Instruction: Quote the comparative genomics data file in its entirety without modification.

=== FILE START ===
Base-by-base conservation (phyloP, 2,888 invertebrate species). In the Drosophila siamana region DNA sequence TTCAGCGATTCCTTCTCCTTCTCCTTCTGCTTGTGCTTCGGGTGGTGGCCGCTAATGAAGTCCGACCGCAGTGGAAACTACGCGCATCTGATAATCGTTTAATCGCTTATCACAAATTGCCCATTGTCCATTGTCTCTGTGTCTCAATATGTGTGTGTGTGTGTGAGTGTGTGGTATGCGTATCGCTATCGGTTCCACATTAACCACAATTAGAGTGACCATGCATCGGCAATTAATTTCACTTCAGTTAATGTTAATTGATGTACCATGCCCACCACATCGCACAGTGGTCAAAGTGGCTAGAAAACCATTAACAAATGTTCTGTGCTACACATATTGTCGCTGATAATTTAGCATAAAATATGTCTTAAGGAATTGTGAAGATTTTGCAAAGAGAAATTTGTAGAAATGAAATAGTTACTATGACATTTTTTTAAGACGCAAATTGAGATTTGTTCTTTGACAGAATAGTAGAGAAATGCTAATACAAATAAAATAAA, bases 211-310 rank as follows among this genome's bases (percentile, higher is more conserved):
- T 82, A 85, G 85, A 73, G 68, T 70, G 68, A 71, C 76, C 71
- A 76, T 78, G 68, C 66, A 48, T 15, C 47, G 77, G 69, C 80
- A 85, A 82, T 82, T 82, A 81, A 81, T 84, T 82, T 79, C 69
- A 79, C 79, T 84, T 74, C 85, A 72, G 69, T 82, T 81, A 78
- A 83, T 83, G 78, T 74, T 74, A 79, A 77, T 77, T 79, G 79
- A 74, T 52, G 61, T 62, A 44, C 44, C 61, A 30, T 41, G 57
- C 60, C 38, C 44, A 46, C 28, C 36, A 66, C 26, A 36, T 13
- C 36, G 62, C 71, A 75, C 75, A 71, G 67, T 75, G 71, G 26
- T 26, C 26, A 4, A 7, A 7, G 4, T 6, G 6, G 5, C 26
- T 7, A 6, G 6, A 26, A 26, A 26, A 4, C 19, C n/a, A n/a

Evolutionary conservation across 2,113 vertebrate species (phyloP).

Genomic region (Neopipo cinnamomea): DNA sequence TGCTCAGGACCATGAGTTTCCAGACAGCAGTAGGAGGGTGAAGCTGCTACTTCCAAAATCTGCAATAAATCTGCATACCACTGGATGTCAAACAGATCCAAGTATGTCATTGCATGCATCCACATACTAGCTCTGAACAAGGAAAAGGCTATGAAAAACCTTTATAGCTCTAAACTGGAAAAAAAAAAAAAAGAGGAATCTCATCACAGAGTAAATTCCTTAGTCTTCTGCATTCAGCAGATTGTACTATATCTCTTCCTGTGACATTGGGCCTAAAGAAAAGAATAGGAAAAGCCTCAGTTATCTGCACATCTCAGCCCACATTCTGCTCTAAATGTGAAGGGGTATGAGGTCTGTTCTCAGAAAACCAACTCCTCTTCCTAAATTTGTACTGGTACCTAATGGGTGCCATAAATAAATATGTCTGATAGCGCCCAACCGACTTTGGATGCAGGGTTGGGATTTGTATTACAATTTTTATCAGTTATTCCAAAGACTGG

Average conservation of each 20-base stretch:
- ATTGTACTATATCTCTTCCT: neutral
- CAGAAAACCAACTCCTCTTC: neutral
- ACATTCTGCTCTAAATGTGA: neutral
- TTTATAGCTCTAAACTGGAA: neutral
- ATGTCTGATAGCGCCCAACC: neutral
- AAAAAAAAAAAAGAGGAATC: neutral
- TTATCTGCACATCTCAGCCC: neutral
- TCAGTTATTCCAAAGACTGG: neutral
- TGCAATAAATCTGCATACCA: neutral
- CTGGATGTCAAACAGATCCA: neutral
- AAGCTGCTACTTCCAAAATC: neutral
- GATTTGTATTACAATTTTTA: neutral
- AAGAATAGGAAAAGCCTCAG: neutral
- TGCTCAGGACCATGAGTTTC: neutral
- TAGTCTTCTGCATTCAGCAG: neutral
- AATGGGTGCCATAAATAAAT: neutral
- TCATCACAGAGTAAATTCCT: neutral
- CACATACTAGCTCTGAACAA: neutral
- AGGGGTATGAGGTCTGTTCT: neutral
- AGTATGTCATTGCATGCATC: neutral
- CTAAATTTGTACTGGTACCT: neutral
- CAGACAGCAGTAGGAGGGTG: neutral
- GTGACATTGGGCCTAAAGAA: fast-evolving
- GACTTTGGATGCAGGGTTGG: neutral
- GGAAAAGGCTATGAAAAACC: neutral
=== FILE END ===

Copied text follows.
Base-by-base conservation (phyloP, 2,888 invertebrate species). In the Drosophila siamana region DNA sequence TTCAGCGATTCCTTCTCCTTCTCCTTCTGCTTGTGCTTCGGGTGGTGGCCGCTAATGAAGTCCGACCGCAGTGGAAACTACGCGCATCTGATAATCGTTTAATCGCTTATCACAAATTGCCCATTGTCCATTGTCTCTGTGTCTCAATATGTGTGTGTGTGTGTGAGTGTGTGGTATGCGTATCGCTATCGGTTCCACATTAACCACAATTAGAGTGACCATGCATCGGCAATTAATTTCACTTCAGTTAATGTTAATTGATGTACCATGCCCACCACATCGCACAGTGGTCAAAGTGGCTAGAAAACCATTAACAAATGTTCTGTGCTACACATATTGTCGCTGATAATTTAGCATAAAATATGTCTTAAGGAATTGTGAAGATTTTGCAAAGAGAAATTTGTAGAAATGAAATAGTTACTATGACATTTTTTTAAGACGCAAATTGAGATTTGTTCTTTGACAGAATAGTAGAGAAATGCTAATACAAATAAAATAAA, bases 211-310 rank as follows among this genome's bases (percentile, higher is more conserved):
- T 82, A 85, G 85, A 73, G 68, T 70, G 68, A 71, C 76, C 71
- A 76, T 78, G 68, C 66, A 48, T 15, C 47, G 77, G 69, C 80
- A 85, A 82, T 82, T 82, A 81, A 81, T 84, T 82, T 79, C 69
- A 79, C 79, T 84, T 74, C 85, A 72, G 69, T 82, T 81, A 78
- A 83, T 83, G 78, T 74, T 74, A 79, A 77, T 77, T 79, G 79
- A 74, T 52, G 61, T 62, A 44, C 44, C 61, A 30, T 41, G 57
- C 60, C 38, C 44, A 46, C 28, C 36, A 66, C 26, A 36, T 13
- C 36, G 62, C 71, A 75, C 75, A 71, G 67, T 75, G 71, G 26
- T 26, C 26, A 4, A 7, A 7, G 4, T 6, G 6, G 5, C 26
- T 7, A 6, G 6, A 26, A 26, A 26, A 4, C 19, C n/a, A n/a

Evolutionary conservation across 2,113 vertebrate species (phyloP).

Genomic region (Neopipo cinnamomea): DNA sequence TGCTCAGGACCATGAGTTTCCAGACAGCAGTAGGAGGGTGAAGCTGCTACTTCCAAAATCTGCAATAAATCTGCATACCACTGGATGTCAAACAGATCCAAGTATGTCATTGCATGCATCCACATACTAGCTCTGAACAAGGAAAAGGCTATGAAAAACCTTTATAGCTCTAAACTGGAAAAAAAAAAAAAAGAGGAATCTCATCACAGAGTAAATTCCTTAGTCTTCTGCATTCAGCAGATTGTACTATATCTCTTCCTGTGACATTGGGCCTAAAGAAAAGAATAGGAAAAGCCTCAGTTATCTGCACATCTCAGCCCACATTCTGCTCTAAATGTGAAGGGGTATGAGGTCTGTTCTCAGAAAACCAACTCCTCTTCCTAAATTTGTACTGGTACCTAATGGGTGCCATAAATAAATATGTCTGATAGCGCCCAACCGACTTTGGATGCAGGGTTGGGATTTGTATTACAATTTTTATCAGTTATTCCAAAGACTGG

Average conservation of each 20-base stretch:
- ATTGTACTATATCTCTTCCT: neutral
- CAGAAAACCAACTCCTCTTC: neutral
- ACATTCTGCTCTAAATGTGA: neutral
- TTTATAGCTCTAAACTGGAA: neutral
- ATGTCTGATAGCGCCCAACC: neutral
- AAAAAAAAAAAAGAGGAATC: neutral
- TTATCTGCACATCTCAGCCC: neutral
- TCAGTTATTCCAAAGACTGG: neutral
- TGCAATAAATCTGCATACCA: neutral
- CTGGATGTCAAACAGATCCA: neutral
- AAGCTGCTACTTCCAAAATC: neutral
- GATTTGTATTACAATTTTTA: neutral
- AAGAATAGGAAAAGCCTCAG: neutral
- TGCTCAGGACCATGAGTTTC: neutral
- TAGTCTTCTGCATTCAGCAG: neutral
- AATGGGTGCCATAAATAAAT: neutral
- TCATCACAGAGTAAATTCCT: neutral
- CACATACTAGCTCTGAACAA: neutral
- AGGGGTATGAGGTCTGTTCT: neutral
- AGTATGTCATTGCATGCATC: neutral
- CTAAATTTGTACTGGTACCT: neutral
- CAGACAGCAGTAGGAGGGTG: neutral
- GTGACATTGGGCCTAAAGAA: fast-evolving
- GACTTTGGATGCAGGGTTGG: neutral
- GGAAAAGGCTATGAAAAACC: neutral